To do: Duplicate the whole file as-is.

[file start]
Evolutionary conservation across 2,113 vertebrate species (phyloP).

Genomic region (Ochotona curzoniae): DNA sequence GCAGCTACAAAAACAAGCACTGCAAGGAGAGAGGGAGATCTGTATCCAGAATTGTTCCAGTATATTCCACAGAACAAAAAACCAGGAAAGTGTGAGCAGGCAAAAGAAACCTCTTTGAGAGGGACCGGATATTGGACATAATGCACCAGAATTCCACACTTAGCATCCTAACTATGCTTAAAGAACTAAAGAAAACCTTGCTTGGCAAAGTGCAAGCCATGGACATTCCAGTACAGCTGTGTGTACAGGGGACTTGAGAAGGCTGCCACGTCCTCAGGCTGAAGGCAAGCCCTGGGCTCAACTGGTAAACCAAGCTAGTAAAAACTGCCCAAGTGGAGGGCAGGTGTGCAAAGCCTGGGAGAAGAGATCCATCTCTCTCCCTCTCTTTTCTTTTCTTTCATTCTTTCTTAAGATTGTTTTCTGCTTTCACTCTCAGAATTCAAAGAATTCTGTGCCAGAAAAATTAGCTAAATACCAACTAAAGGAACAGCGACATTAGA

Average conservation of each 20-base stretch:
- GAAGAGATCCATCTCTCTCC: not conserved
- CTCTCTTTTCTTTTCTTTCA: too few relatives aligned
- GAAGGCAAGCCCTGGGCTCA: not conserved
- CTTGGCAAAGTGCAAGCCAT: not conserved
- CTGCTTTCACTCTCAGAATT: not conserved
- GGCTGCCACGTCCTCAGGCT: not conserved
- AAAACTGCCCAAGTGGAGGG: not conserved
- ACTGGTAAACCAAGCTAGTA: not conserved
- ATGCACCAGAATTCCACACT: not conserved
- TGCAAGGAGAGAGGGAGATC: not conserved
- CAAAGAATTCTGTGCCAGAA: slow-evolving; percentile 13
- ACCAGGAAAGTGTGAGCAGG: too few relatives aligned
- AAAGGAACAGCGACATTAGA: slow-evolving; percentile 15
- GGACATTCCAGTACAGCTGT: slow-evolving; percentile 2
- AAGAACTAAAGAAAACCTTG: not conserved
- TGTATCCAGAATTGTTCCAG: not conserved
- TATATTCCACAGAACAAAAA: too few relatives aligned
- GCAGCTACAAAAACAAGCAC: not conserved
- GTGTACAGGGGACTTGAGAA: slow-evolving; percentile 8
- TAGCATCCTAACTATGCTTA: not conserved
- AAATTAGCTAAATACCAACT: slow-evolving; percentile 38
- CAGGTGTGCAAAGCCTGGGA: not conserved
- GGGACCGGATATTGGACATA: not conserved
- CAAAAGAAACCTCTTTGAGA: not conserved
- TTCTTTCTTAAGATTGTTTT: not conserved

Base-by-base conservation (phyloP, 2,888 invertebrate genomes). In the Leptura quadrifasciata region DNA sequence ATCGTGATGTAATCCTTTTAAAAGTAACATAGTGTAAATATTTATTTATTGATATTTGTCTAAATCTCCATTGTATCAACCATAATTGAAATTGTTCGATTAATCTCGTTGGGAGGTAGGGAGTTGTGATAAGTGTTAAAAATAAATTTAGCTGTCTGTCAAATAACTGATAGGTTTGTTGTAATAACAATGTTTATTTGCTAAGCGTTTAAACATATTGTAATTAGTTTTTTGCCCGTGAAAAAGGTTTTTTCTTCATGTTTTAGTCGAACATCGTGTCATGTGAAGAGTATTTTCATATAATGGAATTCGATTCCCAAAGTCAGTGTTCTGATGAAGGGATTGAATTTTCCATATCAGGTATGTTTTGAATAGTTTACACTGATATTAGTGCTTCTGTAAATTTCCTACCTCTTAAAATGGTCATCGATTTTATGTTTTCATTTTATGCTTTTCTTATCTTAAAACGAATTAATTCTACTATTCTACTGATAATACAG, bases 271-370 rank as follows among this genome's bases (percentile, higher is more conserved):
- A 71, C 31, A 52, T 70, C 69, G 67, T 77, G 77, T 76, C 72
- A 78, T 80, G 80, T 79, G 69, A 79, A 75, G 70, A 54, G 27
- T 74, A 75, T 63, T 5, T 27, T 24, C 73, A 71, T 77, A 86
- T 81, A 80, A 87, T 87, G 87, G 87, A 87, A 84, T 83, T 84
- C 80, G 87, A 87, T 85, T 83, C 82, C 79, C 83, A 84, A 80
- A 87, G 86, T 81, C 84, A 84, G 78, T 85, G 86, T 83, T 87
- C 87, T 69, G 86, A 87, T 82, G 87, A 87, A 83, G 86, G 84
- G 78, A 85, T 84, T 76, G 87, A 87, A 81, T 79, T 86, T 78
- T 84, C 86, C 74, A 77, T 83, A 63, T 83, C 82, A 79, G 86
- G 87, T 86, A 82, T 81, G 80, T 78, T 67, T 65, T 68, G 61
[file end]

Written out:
Evolutionary conservation across 2,113 vertebrate species (phyloP).

Genomic region (Ochotona curzoniae): DNA sequence GCAGCTACAAAAACAAGCACTGCAAGGAGAGAGGGAGATCTGTATCCAGAATTGTTCCAGTATATTCCACAGAACAAAAAACCAGGAAAGTGTGAGCAGGCAAAAGAAACCTCTTTGAGAGGGACCGGATATTGGACATAATGCACCAGAATTCCACACTTAGCATCCTAACTATGCTTAAAGAACTAAAGAAAACCTTGCTTGGCAAAGTGCAAGCCATGGACATTCCAGTACAGCTGTGTGTACAGGGGACTTGAGAAGGCTGCCACGTCCTCAGGCTGAAGGCAAGCCCTGGGCTCAACTGGTAAACCAAGCTAGTAAAAACTGCCCAAGTGGAGGGCAGGTGTGCAAAGCCTGGGAGAAGAGATCCATCTCTCTCCCTCTCTTTTCTTTTCTTTCATTCTTTCTTAAGATTGTTTTCTGCTTTCACTCTCAGAATTCAAAGAATTCTGTGCCAGAAAAATTAGCTAAATACCAACTAAAGGAACAGCGACATTAGA

Average conservation of each 20-base stretch:
- GAAGAGATCCATCTCTCTCC: not conserved
- CTCTCTTTTCTTTTCTTTCA: too few relatives aligned
- GAAGGCAAGCCCTGGGCTCA: not conserved
- CTTGGCAAAGTGCAAGCCAT: not conserved
- CTGCTTTCACTCTCAGAATT: not conserved
- GGCTGCCACGTCCTCAGGCT: not conserved
- AAAACTGCCCAAGTGGAGGG: not conserved
- ACTGGTAAACCAAGCTAGTA: not conserved
- ATGCACCAGAATTCCACACT: not conserved
- TGCAAGGAGAGAGGGAGATC: not conserved
- CAAAGAATTCTGTGCCAGAA: slow-evolving; percentile 13
- ACCAGGAAAGTGTGAGCAGG: too few relatives aligned
- AAAGGAACAGCGACATTAGA: slow-evolving; percentile 15
- GGACATTCCAGTACAGCTGT: slow-evolving; percentile 2
- AAGAACTAAAGAAAACCTTG: not conserved
- TGTATCCAGAATTGTTCCAG: not conserved
- TATATTCCACAGAACAAAAA: too few relatives aligned
- GCAGCTACAAAAACAAGCAC: not conserved
- GTGTACAGGGGACTTGAGAA: slow-evolving; percentile 8
- TAGCATCCTAACTATGCTTA: not conserved
- AAATTAGCTAAATACCAACT: slow-evolving; percentile 38
- CAGGTGTGCAAAGCCTGGGA: not conserved
- GGGACCGGATATTGGACATA: not conserved
- CAAAAGAAACCTCTTTGAGA: not conserved
- TTCTTTCTTAAGATTGTTTT: not conserved

Base-by-base conservation (phyloP, 2,888 invertebrate genomes). In the Leptura quadrifasciata region DNA sequence ATCGTGATGTAATCCTTTTAAAAGTAACATAGTGTAAATATTTATTTATTGATATTTGTCTAAATCTCCATTGTATCAACCATAATTGAAATTGTTCGATTAATCTCGTTGGGAGGTAGGGAGTTGTGATAAGTGTTAAAAATAAATTTAGCTGTCTGTCAAATAACTGATAGGTTTGTTGTAATAACAATGTTTATTTGCTAAGCGTTTAAACATATTGTAATTAGTTTTTTGCCCGTGAAAAAGGTTTTTTCTTCATGTTTTAGTCGAACATCGTGTCATGTGAAGAGTATTTTCATATAATGGAATTCGATTCCCAAAGTCAGTGTTCTGATGAAGGGATTGAATTTTCCATATCAGGTATGTTTTGAATAGTTTACACTGATATTAGTGCTTCTGTAAATTTCCTACCTCTTAAAATGGTCATCGATTTTATGTTTTCATTTTATGCTTTTCTTATCTTAAAACGAATTAATTCTACTATTCTACTGATAATACAG, bases 271-370 rank as follows among this genome's bases (percentile, higher is more conserved):
- A 71, C 31, A 52, T 70, C 69, G 67, T 77, G 77, T 76, C 72
- A 78, T 80, G 80, T 79, G 69, A 79, A 75, G 70, A 54, G 27
- T 74, A 75, T 63, T 5, T 27, T 24, C 73, A 71, T 77, A 86
- T 81, A 80, A 87, T 87, G 87, G 87, A 87, A 84, T 83, T 84
- C 80, G 87, A 87, T 85, T 83, C 82, C 79, C 83, A 84, A 80
- A 87, G 86, T 81, C 84, A 84, G 78, T 85, G 86, T 83, T 87
- C 87, T 69, G 86, A 87, T 82, G 87, A 87, A 83, G 86, G 84
- G 78, A 85, T 84, T 76, G 87, A 87, A 81, T 79, T 86, T 78
- T 84, C 86, C 74, A 77, T 83, A 63, T 83, C 82, A 79, G 86
- G 87, T 86, A 82, T 81, G 80, T 78, T 67, T 65, T 68, G 61